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There was a time when kids were taught to respect firearms, not fear them (photos)

(Image: LIFE/TIME)

Kids today are reprimanded for carving out a gun-shaped pastry or wearing a tee-shirt from the National Rifle Association. But America hasn't always been so gun-phobic.

Check out these pictures of firearm safety, taught in Indiana schools in 1956...

(Image: Grey Villet--Time & Life Pictures/Getty Images)

From LIFE's article (emphasis mine):

In 1954 more than 550 U.S. children under 15 were killed in accidents involving the careless handling of firearms, five of them in lake County, Indiana. [In 2010, 606 people were killed by "accidental discharge of firearms," according to the CDC. — Ed.] This situation shocked Indiana Conservation Officer Rod Rankin, who decided to offer a course in gun safety to any interested child in the county. In the past year 2,500 children from 6 years on, with the approval of their parents, have taken him up on it.

Rankin stresses two things: never point as gun at anybody, even in play, and always check immediately to see if the gun is loaded … Rankin is glad to answer routine questions such as “How fast and far does a bullet go?” but tries to discourage ones like “Have you ever shot anyone?” and “If you shoot a man in the head how long does it take him to die?”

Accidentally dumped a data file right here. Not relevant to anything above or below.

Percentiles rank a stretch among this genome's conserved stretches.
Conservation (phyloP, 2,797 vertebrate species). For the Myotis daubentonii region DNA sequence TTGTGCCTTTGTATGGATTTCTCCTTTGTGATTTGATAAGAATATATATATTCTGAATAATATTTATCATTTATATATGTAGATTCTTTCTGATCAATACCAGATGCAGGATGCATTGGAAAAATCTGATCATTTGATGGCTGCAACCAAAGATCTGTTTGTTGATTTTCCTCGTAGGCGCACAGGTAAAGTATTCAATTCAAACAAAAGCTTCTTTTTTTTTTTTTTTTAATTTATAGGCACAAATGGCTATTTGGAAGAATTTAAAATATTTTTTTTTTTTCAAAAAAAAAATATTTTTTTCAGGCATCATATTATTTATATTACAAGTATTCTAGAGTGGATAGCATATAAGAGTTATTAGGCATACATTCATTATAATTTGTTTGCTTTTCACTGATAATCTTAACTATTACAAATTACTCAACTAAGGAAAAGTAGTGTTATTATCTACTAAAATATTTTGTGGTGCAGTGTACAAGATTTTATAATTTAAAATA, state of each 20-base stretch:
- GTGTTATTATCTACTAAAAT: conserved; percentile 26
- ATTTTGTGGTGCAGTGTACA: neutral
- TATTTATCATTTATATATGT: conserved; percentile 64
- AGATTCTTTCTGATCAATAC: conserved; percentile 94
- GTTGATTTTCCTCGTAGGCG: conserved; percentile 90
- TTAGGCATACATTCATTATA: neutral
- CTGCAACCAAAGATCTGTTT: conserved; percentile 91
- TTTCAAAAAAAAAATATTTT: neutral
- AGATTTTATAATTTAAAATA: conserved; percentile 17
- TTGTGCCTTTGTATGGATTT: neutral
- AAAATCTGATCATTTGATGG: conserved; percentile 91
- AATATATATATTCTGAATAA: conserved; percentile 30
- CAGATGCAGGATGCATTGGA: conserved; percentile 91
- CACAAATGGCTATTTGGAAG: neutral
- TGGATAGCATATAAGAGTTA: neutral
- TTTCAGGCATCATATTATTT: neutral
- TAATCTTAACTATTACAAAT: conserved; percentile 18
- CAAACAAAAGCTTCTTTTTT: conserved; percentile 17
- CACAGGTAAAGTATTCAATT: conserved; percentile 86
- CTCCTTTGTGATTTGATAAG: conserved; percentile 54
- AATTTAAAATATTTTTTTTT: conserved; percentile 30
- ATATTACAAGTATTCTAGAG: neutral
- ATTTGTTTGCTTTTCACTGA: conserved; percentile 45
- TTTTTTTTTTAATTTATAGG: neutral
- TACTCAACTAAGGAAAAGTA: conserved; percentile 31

Some people think Rankin is starting the kids on firearms too young. But the National Rifle Association points out that four states now permit gun safety courses in grade school and says, “The earlier a kid learns to respect a gun and what not to do with it the better chance natural curiosity won’t get him in trouble.”

By banning gun-shaped Pop-Tarts, are we teaching children to respect a gun's power or are we only feeding their natural curiosity -- curiosity that, without proper education, could be deadly?

(Image: Grey Villet--Time & Life Pictures/Getty Images)

(Image--Grey Villet: Time & Life Pictures/Getty Images)

I think this one might be my favorite -- I spy with my little eye a future gun-control advocate in the back, third from right:

(Image--Grey Villet: Time & Life Pictures/Getty Images)

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